What Participants Have to Say

I think that the benefits of the Honors Program go so far beyond the academic experience. Taking the same classes together builds a community, which leads to incredible friendships. It’s a really great opportunity to form relationships with amazing people from other majors who you probably wouldn’t get to know otherwise. My friends in the Honors Program have challenged me—academically, spiritually, and personally—at least as much as my Honors classes. — Michelle Wagner ’13

Being in the Honors Program has a lot of benefits. The small class sizes really allows the professors and the students one-on-one interaction, building strong relationships inside and outside of the classroom. As a member of the Honors Program, I have had the opportunity to have some of the best professors at Malone who are experts in their fields. Due to the small class size, the Honors students build strong bonds and friendships that go far beyond academics. My best friends here at Malone are ones I made in the Honors Program.  Hannah Finley ’14

Small class sizes, stimulating discussions, off-campus activities, and research opportunities that are not available in every traditional classroom setting are all reasons I would recommend the Honors Program. However, the greatest benefit I received from the Honors Program was the chance to work with faculty through the thesis project in a way that I would not have as a student outside the program.  Julianna Smith ’08

At first, I was hesitant to join Honors as many students are. Does it mean more work? Harder work? But if I’d known then what I know now as an Honors graduate, my hesitancy would have been short-lived. On the social front, joining the Honors Program provided me with an immediate group of friends. Since we shared many of the same classes and attended many of the same Honors-sponsored activities, I spent time with the same intelligent, bright, and interesting people on a daily basis. From an academic perspective, I was placed in smaller classes that thrived on student discussion. The professors allowed for more freedom knowing students can handle additional responsibility. By “responsibility” I don’t necessarily mean homework; I also mean mental and philosophical responsibility. More was demanded from us on a cognitive level, so I had no choice but to develop or be left behind. Without question the classes I remember most from my days at Malone are my Honors courses because they were the most challenging and thus the most life changing as well. I will probably never understand the full extent that my college education and Honors courses had on my mental development, but I do know that I am grateful for it.  Stephen Calhoun ’07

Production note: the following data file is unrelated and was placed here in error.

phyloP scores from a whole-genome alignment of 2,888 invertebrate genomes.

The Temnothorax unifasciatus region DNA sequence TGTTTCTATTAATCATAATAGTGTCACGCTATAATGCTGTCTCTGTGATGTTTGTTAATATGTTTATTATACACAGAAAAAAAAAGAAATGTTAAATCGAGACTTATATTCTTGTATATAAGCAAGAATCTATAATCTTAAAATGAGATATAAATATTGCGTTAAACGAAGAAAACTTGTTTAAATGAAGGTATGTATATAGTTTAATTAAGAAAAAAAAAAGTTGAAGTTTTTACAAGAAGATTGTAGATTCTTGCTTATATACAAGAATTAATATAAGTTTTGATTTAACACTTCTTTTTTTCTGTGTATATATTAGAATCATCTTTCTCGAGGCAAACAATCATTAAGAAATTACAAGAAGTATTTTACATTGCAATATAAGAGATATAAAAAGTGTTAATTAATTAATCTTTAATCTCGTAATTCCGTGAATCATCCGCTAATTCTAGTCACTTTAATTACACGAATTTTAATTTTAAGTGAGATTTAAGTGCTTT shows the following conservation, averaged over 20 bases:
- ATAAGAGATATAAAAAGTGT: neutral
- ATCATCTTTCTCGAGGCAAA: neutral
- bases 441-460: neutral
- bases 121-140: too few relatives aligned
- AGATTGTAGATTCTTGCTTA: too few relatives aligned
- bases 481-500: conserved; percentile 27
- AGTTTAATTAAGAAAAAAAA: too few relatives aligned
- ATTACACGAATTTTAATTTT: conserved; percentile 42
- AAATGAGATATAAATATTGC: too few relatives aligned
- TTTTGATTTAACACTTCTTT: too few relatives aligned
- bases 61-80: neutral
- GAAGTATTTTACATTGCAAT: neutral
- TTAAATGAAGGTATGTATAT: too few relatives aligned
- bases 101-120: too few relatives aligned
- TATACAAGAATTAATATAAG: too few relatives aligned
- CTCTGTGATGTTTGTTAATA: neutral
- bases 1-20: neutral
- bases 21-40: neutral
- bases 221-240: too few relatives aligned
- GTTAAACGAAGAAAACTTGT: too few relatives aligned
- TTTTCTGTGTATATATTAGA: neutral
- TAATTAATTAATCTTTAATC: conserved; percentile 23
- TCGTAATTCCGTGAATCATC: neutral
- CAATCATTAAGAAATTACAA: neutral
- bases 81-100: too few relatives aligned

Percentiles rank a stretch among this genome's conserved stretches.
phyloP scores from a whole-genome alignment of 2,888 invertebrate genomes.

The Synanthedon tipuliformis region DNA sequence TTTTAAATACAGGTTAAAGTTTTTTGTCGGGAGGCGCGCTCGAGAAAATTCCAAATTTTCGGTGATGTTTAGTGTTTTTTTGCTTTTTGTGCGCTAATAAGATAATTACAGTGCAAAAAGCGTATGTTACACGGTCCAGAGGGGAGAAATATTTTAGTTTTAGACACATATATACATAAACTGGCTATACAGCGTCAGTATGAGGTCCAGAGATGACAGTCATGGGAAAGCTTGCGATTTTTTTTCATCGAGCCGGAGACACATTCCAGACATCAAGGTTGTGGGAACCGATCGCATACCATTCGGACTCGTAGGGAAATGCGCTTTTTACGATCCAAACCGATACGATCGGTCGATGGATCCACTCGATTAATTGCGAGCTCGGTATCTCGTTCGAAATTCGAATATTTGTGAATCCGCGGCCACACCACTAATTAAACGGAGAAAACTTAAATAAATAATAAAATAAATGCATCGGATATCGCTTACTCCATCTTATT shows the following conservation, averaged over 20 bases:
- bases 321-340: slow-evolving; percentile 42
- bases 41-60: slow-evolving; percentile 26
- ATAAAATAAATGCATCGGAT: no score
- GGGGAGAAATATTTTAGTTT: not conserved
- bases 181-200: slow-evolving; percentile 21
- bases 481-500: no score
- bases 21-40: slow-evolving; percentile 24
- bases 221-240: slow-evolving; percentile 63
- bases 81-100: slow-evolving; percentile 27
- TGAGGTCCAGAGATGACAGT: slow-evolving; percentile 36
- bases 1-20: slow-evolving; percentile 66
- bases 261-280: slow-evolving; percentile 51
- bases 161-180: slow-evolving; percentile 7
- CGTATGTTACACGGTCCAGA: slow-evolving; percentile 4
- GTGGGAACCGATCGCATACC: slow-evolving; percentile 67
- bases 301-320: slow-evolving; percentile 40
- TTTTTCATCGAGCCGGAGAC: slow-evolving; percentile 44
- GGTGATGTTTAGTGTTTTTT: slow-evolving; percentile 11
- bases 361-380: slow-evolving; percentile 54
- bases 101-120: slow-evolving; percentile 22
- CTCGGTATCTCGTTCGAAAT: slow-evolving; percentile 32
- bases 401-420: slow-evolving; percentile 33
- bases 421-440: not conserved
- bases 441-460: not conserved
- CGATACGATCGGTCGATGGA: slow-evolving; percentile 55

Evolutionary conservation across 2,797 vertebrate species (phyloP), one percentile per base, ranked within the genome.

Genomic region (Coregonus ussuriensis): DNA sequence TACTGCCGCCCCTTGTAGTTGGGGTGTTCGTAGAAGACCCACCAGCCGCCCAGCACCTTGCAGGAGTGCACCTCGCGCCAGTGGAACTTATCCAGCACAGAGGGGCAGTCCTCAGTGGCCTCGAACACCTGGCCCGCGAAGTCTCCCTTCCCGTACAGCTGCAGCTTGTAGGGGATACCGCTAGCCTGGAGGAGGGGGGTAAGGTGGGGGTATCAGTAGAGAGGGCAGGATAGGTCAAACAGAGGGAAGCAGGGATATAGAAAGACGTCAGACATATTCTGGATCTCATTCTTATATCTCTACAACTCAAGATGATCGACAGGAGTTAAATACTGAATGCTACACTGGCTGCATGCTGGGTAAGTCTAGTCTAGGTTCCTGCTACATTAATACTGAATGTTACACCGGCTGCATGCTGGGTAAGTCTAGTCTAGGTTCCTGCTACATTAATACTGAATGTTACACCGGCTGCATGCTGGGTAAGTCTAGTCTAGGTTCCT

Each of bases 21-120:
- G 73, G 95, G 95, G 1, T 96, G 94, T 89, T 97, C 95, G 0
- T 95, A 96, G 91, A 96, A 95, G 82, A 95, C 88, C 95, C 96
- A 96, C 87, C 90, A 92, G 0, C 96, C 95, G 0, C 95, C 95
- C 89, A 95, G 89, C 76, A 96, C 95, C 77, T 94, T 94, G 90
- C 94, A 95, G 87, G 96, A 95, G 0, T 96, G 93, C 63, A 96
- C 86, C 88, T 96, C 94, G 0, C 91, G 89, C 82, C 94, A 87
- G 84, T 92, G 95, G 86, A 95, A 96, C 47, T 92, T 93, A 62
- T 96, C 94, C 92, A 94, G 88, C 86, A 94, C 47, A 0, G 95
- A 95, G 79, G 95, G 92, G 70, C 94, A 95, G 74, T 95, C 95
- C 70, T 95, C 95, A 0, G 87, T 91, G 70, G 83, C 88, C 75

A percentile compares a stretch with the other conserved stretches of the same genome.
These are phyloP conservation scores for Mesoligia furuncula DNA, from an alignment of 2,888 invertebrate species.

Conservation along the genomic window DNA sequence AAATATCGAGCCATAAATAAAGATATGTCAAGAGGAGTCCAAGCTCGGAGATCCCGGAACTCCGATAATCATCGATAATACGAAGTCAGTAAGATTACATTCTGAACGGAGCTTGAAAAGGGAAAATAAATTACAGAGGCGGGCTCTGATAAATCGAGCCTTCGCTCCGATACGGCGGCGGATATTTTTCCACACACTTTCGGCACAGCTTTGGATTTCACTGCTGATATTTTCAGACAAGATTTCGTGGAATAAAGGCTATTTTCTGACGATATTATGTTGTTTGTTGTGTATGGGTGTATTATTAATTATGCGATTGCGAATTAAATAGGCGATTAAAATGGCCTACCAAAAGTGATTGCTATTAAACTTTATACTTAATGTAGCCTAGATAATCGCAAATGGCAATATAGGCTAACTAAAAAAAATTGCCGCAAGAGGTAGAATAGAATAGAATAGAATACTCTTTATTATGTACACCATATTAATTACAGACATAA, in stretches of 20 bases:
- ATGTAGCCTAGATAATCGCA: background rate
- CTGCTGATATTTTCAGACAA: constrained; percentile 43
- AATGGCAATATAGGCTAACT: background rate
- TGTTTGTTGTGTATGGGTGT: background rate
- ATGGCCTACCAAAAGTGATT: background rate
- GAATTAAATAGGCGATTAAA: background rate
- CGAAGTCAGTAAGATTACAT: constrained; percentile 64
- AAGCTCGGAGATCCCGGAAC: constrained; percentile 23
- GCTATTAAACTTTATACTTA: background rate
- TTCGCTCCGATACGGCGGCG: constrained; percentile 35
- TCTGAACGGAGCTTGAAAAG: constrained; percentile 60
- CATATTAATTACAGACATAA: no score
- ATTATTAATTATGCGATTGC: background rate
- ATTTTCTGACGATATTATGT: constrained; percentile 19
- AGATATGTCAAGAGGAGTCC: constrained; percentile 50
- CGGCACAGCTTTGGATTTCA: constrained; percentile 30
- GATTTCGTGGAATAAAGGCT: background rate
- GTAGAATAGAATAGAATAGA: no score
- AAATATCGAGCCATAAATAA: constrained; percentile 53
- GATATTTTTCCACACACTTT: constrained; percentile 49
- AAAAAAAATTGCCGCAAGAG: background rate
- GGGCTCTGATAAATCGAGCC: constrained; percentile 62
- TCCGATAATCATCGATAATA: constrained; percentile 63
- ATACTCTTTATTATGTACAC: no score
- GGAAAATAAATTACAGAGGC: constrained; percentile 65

In the Honors Program we studied the world around us through various media both inside and outside of the classroom. Then, we were asked to wrestle with the state of the world and to dream, with like-minded students and faculty, about how it could and should be different. This process has prepared us for leadership and for life.  Cara (Caudill) Pfeiffer ’06

Joining the Honors Program was one of the best decisions I made coming to college. I loved having a lot of the same classes with one group of people. We became a “family” and all my best friends here at school I met through the Honors Program.  Laura Fawks ’12

I was in the Honors Program because of the added educational depth provided in Honors classes. The friends I made in my Honors group are a continual source of support. The culminating experience, the Honors thesis, also provided me with the perfect opportunity to expand from the traditional Biology major to include research in Orthotics and Prosthetics (my major for graduate school). Overall, being in the Honors Program at Malone University was extremely rewarding and gave me a chance to make my education my own.  Melissa Burner ’11